ELIZABETH KIM joined the USC Suzanne Dworak-Peck School of Social Work in 2016 after completing her postdoctoral scholarship at the Berkeley Center for Prevention in Social Welfare. The goal of her research is to bridge the research-practice gap in service delivery models to address the mental, emotional, and behavioral health needs of youth in and at-risk for being involved in the juvenile justice system. Specifically, Dr. Kim is committed to research that seeks to reduce racial/ethnic disproportionality and disparities endemic to the juvenile justice system. In the last two years, Dr. Kim has taken leadership roles in pushing the field of prevention science and social work to engage in research that addresses racial/ethnic inequity. As an appointed member of the Society for Prevention Research Diversity Committee, she and her colleagues developed actionable guidelines and recommendations for reducing health disparities using Prevention Science approaches. Under the American Academy of Social Work and Social Welfare Grand Challenge of Achieving Equal Opportunity and Justice, Dr. Kim led the development of a position paper to set achievable goals for the field towards equity in the juvenile justice system. While much of the research has focused on evidence-based programs to reduce these problems, not much has been achieved to reduce the racial/ethnic disproportionality and disparities prevalent in the juvenile justice system.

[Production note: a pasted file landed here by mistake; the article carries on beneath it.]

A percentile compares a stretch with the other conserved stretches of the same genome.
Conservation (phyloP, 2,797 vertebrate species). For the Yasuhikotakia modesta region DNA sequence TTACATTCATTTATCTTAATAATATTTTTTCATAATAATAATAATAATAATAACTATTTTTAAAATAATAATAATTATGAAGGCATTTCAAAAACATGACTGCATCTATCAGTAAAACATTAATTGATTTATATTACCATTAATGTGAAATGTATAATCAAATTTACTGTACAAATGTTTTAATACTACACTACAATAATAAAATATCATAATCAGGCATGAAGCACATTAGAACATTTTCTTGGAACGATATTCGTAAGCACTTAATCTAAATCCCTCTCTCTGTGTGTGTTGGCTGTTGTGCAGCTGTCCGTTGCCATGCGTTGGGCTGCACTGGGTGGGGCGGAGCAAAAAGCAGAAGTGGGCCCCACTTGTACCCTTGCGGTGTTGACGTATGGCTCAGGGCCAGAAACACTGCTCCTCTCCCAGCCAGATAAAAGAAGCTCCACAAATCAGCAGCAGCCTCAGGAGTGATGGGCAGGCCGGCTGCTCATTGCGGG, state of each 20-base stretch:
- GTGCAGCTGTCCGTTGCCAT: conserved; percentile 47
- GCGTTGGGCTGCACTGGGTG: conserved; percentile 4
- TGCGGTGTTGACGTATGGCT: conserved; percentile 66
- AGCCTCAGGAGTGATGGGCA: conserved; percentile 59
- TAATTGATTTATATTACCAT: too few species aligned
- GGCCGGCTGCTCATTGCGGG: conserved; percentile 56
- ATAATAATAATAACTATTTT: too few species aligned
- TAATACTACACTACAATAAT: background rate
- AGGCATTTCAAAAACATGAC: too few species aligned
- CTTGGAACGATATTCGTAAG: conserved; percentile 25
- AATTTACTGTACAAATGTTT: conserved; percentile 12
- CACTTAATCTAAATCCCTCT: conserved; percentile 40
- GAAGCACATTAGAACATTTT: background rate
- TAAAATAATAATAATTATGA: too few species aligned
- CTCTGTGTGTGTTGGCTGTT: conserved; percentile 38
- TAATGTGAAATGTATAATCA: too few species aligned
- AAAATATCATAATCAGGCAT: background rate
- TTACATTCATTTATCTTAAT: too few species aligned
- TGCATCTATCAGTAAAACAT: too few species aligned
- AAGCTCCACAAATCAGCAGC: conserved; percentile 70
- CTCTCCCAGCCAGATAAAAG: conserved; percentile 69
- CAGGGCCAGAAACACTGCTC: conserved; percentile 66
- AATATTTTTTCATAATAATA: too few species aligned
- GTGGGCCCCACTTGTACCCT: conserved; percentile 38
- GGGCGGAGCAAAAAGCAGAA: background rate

Dr. Kim's research includes three focus areas: 1) understanding the development of both healthy and problematic behaviors in adolescence; 2) identifying service needs of youth in school and justice systems; and 3) identifying and testing effective strategies to improve services that promote positive development among youth at-risk for or in the juvenile justice system. Together, her research seeks to move evidence-based practice into service systems in order to reduce mental, emotional, and behavioral health inequity experienced primarily by youth of color over the life course.